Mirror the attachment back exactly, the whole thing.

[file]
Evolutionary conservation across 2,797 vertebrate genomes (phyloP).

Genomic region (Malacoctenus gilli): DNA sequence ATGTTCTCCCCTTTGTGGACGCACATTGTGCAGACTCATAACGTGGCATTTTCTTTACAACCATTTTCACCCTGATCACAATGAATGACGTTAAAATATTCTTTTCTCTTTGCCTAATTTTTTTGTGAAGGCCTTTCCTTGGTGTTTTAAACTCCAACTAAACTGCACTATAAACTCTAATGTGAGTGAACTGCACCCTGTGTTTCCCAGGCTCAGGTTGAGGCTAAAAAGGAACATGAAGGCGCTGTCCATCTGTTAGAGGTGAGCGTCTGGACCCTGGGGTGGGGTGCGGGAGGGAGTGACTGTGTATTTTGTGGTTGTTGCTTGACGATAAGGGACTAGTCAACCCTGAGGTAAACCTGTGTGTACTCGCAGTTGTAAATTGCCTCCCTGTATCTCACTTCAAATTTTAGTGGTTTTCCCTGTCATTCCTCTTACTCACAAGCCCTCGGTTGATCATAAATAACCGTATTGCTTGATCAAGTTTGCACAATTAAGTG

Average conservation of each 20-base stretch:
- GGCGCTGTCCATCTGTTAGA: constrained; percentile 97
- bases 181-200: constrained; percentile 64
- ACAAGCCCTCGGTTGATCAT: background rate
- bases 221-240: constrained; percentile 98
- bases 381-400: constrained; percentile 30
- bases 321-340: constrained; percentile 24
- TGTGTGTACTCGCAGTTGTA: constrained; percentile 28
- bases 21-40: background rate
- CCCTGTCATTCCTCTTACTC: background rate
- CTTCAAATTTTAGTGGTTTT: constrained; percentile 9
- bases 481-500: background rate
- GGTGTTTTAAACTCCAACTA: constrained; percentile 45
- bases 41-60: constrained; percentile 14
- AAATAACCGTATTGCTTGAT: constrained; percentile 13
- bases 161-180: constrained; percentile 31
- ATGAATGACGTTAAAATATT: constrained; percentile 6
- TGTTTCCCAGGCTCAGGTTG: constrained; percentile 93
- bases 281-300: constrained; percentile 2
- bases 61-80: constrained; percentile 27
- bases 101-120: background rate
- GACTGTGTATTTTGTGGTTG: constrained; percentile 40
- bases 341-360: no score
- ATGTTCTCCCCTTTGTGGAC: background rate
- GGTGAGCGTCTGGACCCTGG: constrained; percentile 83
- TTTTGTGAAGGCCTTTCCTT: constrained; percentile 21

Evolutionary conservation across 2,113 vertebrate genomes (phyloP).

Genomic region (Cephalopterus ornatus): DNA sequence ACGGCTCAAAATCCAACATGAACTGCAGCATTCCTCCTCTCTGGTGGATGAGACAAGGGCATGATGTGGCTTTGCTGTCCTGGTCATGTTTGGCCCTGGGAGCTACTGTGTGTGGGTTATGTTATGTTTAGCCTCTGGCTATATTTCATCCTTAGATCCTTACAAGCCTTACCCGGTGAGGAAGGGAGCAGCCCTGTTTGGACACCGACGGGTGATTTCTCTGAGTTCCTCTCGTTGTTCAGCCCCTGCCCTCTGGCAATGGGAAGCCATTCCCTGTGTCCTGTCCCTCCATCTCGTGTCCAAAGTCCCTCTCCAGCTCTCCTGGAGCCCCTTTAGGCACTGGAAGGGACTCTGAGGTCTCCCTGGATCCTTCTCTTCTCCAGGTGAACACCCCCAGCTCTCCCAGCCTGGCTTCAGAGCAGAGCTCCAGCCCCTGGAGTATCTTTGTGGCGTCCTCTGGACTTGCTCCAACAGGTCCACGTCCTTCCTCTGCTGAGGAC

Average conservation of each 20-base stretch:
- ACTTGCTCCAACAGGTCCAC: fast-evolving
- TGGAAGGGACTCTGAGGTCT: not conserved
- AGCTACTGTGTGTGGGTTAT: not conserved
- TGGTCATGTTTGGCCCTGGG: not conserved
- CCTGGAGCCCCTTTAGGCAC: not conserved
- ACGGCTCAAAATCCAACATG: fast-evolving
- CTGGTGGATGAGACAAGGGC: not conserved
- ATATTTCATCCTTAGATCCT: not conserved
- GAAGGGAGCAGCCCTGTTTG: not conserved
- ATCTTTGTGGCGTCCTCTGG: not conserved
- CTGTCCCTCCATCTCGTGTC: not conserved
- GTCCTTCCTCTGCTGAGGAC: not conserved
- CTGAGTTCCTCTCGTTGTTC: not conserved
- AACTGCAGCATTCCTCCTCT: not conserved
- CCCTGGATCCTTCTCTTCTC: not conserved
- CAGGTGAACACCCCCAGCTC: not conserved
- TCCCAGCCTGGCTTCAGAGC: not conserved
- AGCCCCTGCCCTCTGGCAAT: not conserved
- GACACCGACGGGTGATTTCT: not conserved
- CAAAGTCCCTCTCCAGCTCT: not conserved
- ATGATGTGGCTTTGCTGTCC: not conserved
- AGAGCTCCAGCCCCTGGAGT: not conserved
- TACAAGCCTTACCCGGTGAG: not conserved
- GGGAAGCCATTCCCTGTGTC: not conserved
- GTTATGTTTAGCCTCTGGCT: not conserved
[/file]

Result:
Evolutionary conservation across 2,797 vertebrate genomes (phyloP).

Genomic region (Malacoctenus gilli): DNA sequence ATGTTCTCCCCTTTGTGGACGCACATTGTGCAGACTCATAACGTGGCATTTTCTTTACAACCATTTTCACCCTGATCACAATGAATGACGTTAAAATATTCTTTTCTCTTTGCCTAATTTTTTTGTGAAGGCCTTTCCTTGGTGTTTTAAACTCCAACTAAACTGCACTATAAACTCTAATGTGAGTGAACTGCACCCTGTGTTTCCCAGGCTCAGGTTGAGGCTAAAAAGGAACATGAAGGCGCTGTCCATCTGTTAGAGGTGAGCGTCTGGACCCTGGGGTGGGGTGCGGGAGGGAGTGACTGTGTATTTTGTGGTTGTTGCTTGACGATAAGGGACTAGTCAACCCTGAGGTAAACCTGTGTGTACTCGCAGTTGTAAATTGCCTCCCTGTATCTCACTTCAAATTTTAGTGGTTTTCCCTGTCATTCCTCTTACTCACAAGCCCTCGGTTGATCATAAATAACCGTATTGCTTGATCAAGTTTGCACAATTAAGTG

Average conservation of each 20-base stretch:
- GGCGCTGTCCATCTGTTAGA: constrained; percentile 97
- bases 181-200: constrained; percentile 64
- ACAAGCCCTCGGTTGATCAT: background rate
- bases 221-240: constrained; percentile 98
- bases 381-400: constrained; percentile 30
- bases 321-340: constrained; percentile 24
- TGTGTGTACTCGCAGTTGTA: constrained; percentile 28
- bases 21-40: background rate
- CCCTGTCATTCCTCTTACTC: background rate
- CTTCAAATTTTAGTGGTTTT: constrained; percentile 9
- bases 481-500: background rate
- GGTGTTTTAAACTCCAACTA: constrained; percentile 45
- bases 41-60: constrained; percentile 14
- AAATAACCGTATTGCTTGAT: constrained; percentile 13
- bases 161-180: constrained; percentile 31
- ATGAATGACGTTAAAATATT: constrained; percentile 6
- TGTTTCCCAGGCTCAGGTTG: constrained; percentile 93
- bases 281-300: constrained; percentile 2
- bases 61-80: constrained; percentile 27
- bases 101-120: background rate
- GACTGTGTATTTTGTGGTTG: constrained; percentile 40
- bases 341-360: no score
- ATGTTCTCCCCTTTGTGGAC: background rate
- GGTGAGCGTCTGGACCCTGG: constrained; percentile 83
- TTTTGTGAAGGCCTTTCCTT: constrained; percentile 21

Evolutionary conservation across 2,113 vertebrate genomes (phyloP).

Genomic region (Cephalopterus ornatus): DNA sequence ACGGCTCAAAATCCAACATGAACTGCAGCATTCCTCCTCTCTGGTGGATGAGACAAGGGCATGATGTGGCTTTGCTGTCCTGGTCATGTTTGGCCCTGGGAGCTACTGTGTGTGGGTTATGTTATGTTTAGCCTCTGGCTATATTTCATCCTTAGATCCTTACAAGCCTTACCCGGTGAGGAAGGGAGCAGCCCTGTTTGGACACCGACGGGTGATTTCTCTGAGTTCCTCTCGTTGTTCAGCCCCTGCCCTCTGGCAATGGGAAGCCATTCCCTGTGTCCTGTCCCTCCATCTCGTGTCCAAAGTCCCTCTCCAGCTCTCCTGGAGCCCCTTTAGGCACTGGAAGGGACTCTGAGGTCTCCCTGGATCCTTCTCTTCTCCAGGTGAACACCCCCAGCTCTCCCAGCCTGGCTTCAGAGCAGAGCTCCAGCCCCTGGAGTATCTTTGTGGCGTCCTCTGGACTTGCTCCAACAGGTCCACGTCCTTCCTCTGCTGAGGAC

Average conservation of each 20-base stretch:
- ACTTGCTCCAACAGGTCCAC: fast-evolving
- TGGAAGGGACTCTGAGGTCT: not conserved
- AGCTACTGTGTGTGGGTTAT: not conserved
- TGGTCATGTTTGGCCCTGGG: not conserved
- CCTGGAGCCCCTTTAGGCAC: not conserved
- ACGGCTCAAAATCCAACATG: fast-evolving
- CTGGTGGATGAGACAAGGGC: not conserved
- ATATTTCATCCTTAGATCCT: not conserved
- GAAGGGAGCAGCCCTGTTTG: not conserved
- ATCTTTGTGGCGTCCTCTGG: not conserved
- CTGTCCCTCCATCTCGTGTC: not conserved
- GTCCTTCCTCTGCTGAGGAC: not conserved
- CTGAGTTCCTCTCGTTGTTC: not conserved
- AACTGCAGCATTCCTCCTCT: not conserved
- CCCTGGATCCTTCTCTTCTC: not conserved
- CAGGTGAACACCCCCAGCTC: not conserved
- TCCCAGCCTGGCTTCAGAGC: not conserved
- AGCCCCTGCCCTCTGGCAAT: not conserved
- GACACCGACGGGTGATTTCT: not conserved
- CAAAGTCCCTCTCCAGCTCT: not conserved
- ATGATGTGGCTTTGCTGTCC: not conserved
- AGAGCTCCAGCCCCTGGAGT: not conserved
- TACAAGCCTTACCCGGTGAG: not conserved
- GGGAAGCCATTCCCTGTGTC: not conserved
- GTTATGTTTAGCCTCTGGCT: not conserved